Earlier, I noted the decision in In re Ravitz v. Gerard Furst and Marjorie Ravitz, DPM, P.C., 2009 NY Slip Op 06437 (N.Y. App. Div. Sept. 8, 2009), in which one shareholder of a professional corporation sought to have the court determine the value of the corporation’s two offices, and to take that into account in distributing the assets of the corporation in the course of liquidation. Part of the rationale for refusing the relief sought was the Court’s two-sentence conclusion that goodwill can only be an asset of the corporation when the shareholders so agree. Slip Op., at 2. The basis for that holding can only be gleaned from a four-case string cite.
The primary authority is Dawson v. White & Case,88 N.Y.2d 666, 672 N.E.2d 589 (1996), which does not stand for that propostion. In Dawson v. White & Case, an expelled partner of a law partnership sought to have goodwill included in determining the value of his interest in the partnership. The basis for the court’s holding was that the partners had, by express agreement, ande by prior practice, excluded goodwill as an asset of the partnership:
[N]ew White & Case partners never paid anything for goodwill; departing partners never received a payment for goodwill; and goodwill was not listed as an asset in the firm’s financial statements. * * * The White & Case partnership agreement contained the following provisions:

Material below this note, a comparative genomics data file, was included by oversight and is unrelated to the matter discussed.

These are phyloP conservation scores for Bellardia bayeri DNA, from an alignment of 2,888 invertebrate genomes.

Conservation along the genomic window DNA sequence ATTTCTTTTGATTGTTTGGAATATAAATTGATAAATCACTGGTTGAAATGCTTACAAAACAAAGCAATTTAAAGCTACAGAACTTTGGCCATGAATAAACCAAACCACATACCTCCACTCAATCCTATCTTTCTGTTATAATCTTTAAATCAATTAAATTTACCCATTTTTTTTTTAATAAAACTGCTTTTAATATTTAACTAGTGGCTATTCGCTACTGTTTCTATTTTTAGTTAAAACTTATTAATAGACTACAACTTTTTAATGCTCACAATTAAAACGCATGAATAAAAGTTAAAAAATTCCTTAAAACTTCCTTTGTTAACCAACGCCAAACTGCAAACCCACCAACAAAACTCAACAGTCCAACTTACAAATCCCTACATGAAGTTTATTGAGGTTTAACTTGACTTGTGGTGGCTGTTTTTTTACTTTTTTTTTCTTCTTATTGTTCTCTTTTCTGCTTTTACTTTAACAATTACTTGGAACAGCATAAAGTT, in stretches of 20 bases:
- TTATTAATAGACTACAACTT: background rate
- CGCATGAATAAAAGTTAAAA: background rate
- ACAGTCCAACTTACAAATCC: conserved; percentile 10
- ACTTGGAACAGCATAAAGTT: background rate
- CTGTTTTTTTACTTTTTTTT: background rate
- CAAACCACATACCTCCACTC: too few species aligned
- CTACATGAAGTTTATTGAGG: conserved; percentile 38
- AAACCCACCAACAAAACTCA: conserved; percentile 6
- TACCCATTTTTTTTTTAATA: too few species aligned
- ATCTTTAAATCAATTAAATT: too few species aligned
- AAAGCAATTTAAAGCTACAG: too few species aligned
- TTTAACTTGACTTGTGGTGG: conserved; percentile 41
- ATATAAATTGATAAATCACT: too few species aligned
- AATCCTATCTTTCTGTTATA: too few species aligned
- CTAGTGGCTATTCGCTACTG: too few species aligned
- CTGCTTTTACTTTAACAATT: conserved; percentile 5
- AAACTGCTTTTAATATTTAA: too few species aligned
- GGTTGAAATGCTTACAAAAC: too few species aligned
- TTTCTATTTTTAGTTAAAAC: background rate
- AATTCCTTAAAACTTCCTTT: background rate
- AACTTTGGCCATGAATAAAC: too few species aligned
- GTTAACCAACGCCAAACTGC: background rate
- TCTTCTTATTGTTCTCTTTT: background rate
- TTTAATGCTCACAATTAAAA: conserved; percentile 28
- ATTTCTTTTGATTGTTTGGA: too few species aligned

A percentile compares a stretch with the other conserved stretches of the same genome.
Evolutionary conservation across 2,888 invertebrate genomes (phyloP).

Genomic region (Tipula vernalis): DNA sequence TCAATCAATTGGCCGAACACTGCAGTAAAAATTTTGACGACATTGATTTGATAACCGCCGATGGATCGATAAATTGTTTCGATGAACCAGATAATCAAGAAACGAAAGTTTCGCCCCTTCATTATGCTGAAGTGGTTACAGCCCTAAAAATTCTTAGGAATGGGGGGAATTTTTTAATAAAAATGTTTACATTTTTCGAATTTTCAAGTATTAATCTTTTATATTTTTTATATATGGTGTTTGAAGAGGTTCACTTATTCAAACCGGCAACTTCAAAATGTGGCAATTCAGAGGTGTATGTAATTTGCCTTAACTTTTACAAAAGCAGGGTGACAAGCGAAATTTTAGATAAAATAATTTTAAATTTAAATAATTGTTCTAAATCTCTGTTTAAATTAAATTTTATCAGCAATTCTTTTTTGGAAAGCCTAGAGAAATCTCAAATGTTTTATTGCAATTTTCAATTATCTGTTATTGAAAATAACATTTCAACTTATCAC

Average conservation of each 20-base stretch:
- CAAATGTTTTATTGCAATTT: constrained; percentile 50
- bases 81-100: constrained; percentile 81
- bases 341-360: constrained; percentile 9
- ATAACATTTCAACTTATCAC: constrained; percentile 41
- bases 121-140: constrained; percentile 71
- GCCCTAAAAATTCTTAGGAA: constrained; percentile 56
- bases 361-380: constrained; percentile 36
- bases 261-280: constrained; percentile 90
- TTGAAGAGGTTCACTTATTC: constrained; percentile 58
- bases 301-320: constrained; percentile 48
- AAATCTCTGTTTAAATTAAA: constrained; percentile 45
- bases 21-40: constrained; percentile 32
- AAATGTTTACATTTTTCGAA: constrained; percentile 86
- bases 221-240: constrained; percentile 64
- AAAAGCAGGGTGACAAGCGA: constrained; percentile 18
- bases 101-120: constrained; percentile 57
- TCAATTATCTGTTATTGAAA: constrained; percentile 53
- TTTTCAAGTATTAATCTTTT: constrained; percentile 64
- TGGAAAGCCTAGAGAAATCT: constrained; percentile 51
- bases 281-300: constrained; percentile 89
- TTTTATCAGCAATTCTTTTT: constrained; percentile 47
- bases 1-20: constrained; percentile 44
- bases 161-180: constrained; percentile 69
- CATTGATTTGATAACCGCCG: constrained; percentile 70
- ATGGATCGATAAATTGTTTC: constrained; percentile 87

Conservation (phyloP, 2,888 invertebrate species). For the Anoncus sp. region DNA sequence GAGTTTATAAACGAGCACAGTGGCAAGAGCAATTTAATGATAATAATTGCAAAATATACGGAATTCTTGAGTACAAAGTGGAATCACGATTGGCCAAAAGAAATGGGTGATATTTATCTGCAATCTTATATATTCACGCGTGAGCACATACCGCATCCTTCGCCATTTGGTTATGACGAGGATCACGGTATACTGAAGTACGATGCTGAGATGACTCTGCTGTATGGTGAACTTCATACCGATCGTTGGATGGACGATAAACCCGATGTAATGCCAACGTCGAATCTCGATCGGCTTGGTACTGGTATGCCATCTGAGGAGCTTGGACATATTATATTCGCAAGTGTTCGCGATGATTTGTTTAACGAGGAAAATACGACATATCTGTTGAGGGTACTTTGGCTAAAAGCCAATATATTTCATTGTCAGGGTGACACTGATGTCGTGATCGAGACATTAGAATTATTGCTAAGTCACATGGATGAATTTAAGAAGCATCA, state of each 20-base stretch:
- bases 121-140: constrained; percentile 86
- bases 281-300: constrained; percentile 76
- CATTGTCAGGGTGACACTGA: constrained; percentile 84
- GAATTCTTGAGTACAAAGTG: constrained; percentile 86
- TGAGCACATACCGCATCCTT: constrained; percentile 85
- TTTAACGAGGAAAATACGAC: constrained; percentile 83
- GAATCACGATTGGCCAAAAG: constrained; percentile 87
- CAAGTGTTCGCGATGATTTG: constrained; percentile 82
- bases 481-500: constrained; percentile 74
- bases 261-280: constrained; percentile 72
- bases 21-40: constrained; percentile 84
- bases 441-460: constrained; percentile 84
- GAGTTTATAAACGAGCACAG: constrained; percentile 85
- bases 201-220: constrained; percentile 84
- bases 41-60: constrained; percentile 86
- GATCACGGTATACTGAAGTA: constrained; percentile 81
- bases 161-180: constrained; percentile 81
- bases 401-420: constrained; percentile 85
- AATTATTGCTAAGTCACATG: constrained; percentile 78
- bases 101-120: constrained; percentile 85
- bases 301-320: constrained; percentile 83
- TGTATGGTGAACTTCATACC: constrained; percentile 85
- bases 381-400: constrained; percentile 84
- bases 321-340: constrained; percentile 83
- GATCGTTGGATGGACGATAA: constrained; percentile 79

“It is expressly understood and agreed that no consideration has been or is to be paid for the Firm name or any good will of the partnership, as such items are deemed to be of no value” (art fourth [c]);
“The computation of the amount with which a Former Partner shall be charged or credited … shall exclude any value for the good will of the partnership or the Firm name, as such items are deemed to be of no value” (art sixth [d]).
88 N.Y. 2d at 672. The court expressly limited its holding:
We note that the holding in this case is based on the specific facts presented, and should not be construed as a prohibition against the valuation, in the appropriate case, of law firm goodwill. In addition, the existence of law firm goodwill has been recognized in conjunction with the recent promulgation of Code of Professional Responsibility DR 2-111 (A), which authorizes the sale of “a law practice, including good will,” by a “lawyer retiring from a private practice of law, [or] a law firm one or more members of which are retiring from the private practice of law with the firm.”